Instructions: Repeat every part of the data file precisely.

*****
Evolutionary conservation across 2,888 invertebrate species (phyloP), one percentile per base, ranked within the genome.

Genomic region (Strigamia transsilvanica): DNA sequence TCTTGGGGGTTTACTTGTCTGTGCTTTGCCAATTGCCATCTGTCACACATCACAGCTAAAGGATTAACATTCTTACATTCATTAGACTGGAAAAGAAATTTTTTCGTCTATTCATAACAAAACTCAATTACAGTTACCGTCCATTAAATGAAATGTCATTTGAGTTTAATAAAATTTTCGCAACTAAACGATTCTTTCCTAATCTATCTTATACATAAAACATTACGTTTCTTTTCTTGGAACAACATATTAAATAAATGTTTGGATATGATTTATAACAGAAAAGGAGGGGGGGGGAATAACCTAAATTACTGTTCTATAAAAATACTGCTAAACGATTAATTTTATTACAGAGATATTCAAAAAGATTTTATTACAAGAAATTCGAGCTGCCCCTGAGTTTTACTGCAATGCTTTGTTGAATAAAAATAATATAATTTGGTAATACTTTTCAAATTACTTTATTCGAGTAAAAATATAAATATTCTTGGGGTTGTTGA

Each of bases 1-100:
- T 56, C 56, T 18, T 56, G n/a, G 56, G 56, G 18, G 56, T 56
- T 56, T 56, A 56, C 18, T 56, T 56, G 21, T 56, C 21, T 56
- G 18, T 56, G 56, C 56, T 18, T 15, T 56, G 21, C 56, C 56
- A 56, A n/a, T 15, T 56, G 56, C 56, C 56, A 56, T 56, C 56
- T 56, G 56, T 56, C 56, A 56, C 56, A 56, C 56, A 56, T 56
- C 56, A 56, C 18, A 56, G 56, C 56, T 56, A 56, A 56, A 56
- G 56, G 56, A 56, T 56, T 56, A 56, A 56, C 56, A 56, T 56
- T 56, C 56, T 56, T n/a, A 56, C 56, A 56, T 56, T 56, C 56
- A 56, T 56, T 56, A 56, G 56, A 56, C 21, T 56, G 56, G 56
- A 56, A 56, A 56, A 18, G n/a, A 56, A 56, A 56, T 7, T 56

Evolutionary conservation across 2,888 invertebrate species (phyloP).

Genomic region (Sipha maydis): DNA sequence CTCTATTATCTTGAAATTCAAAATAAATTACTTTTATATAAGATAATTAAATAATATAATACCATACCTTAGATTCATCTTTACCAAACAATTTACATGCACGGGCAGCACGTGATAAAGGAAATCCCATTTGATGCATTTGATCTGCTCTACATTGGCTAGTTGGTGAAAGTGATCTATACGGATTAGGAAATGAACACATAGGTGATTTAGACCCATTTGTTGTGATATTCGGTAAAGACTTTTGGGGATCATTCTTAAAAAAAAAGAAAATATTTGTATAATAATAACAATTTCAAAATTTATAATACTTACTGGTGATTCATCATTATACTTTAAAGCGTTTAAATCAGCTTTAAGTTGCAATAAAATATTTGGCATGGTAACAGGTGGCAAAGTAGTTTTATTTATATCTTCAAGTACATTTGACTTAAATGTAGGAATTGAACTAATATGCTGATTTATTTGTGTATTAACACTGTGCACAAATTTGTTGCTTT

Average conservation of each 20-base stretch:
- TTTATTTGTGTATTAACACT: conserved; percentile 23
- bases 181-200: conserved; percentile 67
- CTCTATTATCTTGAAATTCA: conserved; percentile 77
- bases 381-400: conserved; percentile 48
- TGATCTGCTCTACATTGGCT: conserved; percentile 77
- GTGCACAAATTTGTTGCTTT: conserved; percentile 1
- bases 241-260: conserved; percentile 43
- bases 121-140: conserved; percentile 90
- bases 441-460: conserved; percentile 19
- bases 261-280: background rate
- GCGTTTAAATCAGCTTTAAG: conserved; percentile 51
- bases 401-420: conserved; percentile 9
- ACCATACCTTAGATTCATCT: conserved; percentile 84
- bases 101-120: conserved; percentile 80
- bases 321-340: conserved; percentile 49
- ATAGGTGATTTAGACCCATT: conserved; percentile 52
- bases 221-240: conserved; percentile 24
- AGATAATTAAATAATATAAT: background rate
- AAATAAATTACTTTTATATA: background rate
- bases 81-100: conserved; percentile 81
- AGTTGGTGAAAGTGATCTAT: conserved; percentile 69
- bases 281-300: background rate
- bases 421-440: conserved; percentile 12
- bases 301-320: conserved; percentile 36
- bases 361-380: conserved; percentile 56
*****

Evolutionary conservation across 2,888 invertebrate species (phyloP), one percentile per base, ranked within the genome.

Genomic region (Strigamia transsilvanica): DNA sequence TCTTGGGGGTTTACTTGTCTGTGCTTTGCCAATTGCCATCTGTCACACATCACAGCTAAAGGATTAACATTCTTACATTCATTAGACTGGAAAAGAAATTTTTTCGTCTATTCATAACAAAACTCAATTACAGTTACCGTCCATTAAATGAAATGTCATTTGAGTTTAATAAAATTTTCGCAACTAAACGATTCTTTCCTAATCTATCTTATACATAAAACATTACGTTTCTTTTCTTGGAACAACATATTAAATAAATGTTTGGATATGATTTATAACAGAAAAGGAGGGGGGGGGAATAACCTAAATTACTGTTCTATAAAAATACTGCTAAACGATTAATTTTATTACAGAGATATTCAAAAAGATTTTATTACAAGAAATTCGAGCTGCCCCTGAGTTTTACTGCAATGCTTTGTTGAATAAAAATAATATAATTTGGTAATACTTTTCAAATTACTTTATTCGAGTAAAAATATAAATATTCTTGGGGTTGTTGA

Each of bases 1-100:
- T 56, C 56, T 18, T 56, G n/a, G 56, G 56, G 18, G 56, T 56
- T 56, T 56, A 56, C 18, T 56, T 56, G 21, T 56, C 21, T 56
- G 18, T 56, G 56, C 56, T 18, T 15, T 56, G 21, C 56, C 56
- A 56, A n/a, T 15, T 56, G 56, C 56, C 56, A 56, T 56, C 56
- T 56, G 56, T 56, C 56, A 56, C 56, A 56, C 56, A 56, T 56
- C 56, A 56, C 18, A 56, G 56, C 56, T 56, A 56, A 56, A 56
- G 56, G 56, A 56, T 56, T 56, A 56, A 56, C 56, A 56, T 56
- T 56, C 56, T 56, T n/a, A 56, C 56, A 56, T 56, T 56, C 56
- A 56, T 56, T 56, A 56, G 56, A 56, C 21, T 56, G 56, G 56
- A 56, A 56, A 56, A 18, G n/a, A 56, A 56, A 56, T 7, T 56

Evolutionary conservation across 2,888 invertebrate species (phyloP).

Genomic region (Sipha maydis): DNA sequence CTCTATTATCTTGAAATTCAAAATAAATTACTTTTATATAAGATAATTAAATAATATAATACCATACCTTAGATTCATCTTTACCAAACAATTTACATGCACGGGCAGCACGTGATAAAGGAAATCCCATTTGATGCATTTGATCTGCTCTACATTGGCTAGTTGGTGAAAGTGATCTATACGGATTAGGAAATGAACACATAGGTGATTTAGACCCATTTGTTGTGATATTCGGTAAAGACTTTTGGGGATCATTCTTAAAAAAAAAGAAAATATTTGTATAATAATAACAATTTCAAAATTTATAATACTTACTGGTGATTCATCATTATACTTTAAAGCGTTTAAATCAGCTTTAAGTTGCAATAAAATATTTGGCATGGTAACAGGTGGCAAAGTAGTTTTATTTATATCTTCAAGTACATTTGACTTAAATGTAGGAATTGAACTAATATGCTGATTTATTTGTGTATTAACACTGTGCACAAATTTGTTGCTTT

Average conservation of each 20-base stretch:
- TTTATTTGTGTATTAACACT: conserved; percentile 23
- bases 181-200: conserved; percentile 67
- CTCTATTATCTTGAAATTCA: conserved; percentile 77
- bases 381-400: conserved; percentile 48
- TGATCTGCTCTACATTGGCT: conserved; percentile 77
- GTGCACAAATTTGTTGCTTT: conserved; percentile 1
- bases 241-260: conserved; percentile 43
- bases 121-140: conserved; percentile 90
- bases 441-460: conserved; percentile 19
- bases 261-280: background rate
- GCGTTTAAATCAGCTTTAAG: conserved; percentile 51
- bases 401-420: conserved; percentile 9
- ACCATACCTTAGATTCATCT: conserved; percentile 84
- bases 101-120: conserved; percentile 80
- bases 321-340: conserved; percentile 49
- ATAGGTGATTTAGACCCATT: conserved; percentile 52
- bases 221-240: conserved; percentile 24
- AGATAATTAAATAATATAAT: background rate
- AAATAAATTACTTTTATATA: background rate
- bases 81-100: conserved; percentile 81
- AGTTGGTGAAAGTGATCTAT: conserved; percentile 69
- bases 281-300: background rate
- bases 421-440: conserved; percentile 12
- bases 301-320: conserved; percentile 36
- bases 361-380: conserved; percentile 56